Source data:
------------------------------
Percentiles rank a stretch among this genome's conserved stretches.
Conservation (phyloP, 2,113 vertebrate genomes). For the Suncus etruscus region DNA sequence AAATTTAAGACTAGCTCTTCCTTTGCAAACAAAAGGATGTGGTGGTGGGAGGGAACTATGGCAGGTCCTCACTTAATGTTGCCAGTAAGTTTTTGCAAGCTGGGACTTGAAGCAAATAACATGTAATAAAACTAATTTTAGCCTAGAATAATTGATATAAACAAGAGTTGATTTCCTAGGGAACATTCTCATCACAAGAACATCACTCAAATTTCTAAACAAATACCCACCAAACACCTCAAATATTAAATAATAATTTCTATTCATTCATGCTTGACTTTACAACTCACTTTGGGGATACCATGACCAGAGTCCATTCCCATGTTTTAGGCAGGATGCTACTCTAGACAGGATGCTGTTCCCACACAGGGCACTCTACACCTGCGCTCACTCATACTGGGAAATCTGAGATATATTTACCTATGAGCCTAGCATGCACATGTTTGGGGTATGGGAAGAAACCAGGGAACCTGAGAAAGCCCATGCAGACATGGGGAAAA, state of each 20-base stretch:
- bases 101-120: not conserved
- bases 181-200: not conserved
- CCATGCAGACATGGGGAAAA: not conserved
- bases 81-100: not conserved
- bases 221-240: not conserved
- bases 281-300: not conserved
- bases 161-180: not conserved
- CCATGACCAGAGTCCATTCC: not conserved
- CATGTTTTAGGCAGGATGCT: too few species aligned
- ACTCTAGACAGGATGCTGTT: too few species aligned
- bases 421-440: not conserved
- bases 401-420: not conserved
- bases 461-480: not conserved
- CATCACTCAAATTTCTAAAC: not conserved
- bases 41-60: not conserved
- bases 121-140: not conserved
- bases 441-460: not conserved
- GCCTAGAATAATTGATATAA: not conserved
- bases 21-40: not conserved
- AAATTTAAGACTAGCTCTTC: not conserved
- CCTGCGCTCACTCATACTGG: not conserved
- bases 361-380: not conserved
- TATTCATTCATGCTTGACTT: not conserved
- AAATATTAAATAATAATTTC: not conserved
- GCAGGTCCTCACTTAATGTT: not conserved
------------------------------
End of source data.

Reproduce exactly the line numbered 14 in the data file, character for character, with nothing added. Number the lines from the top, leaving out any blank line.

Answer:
- bases 401-420: not conserved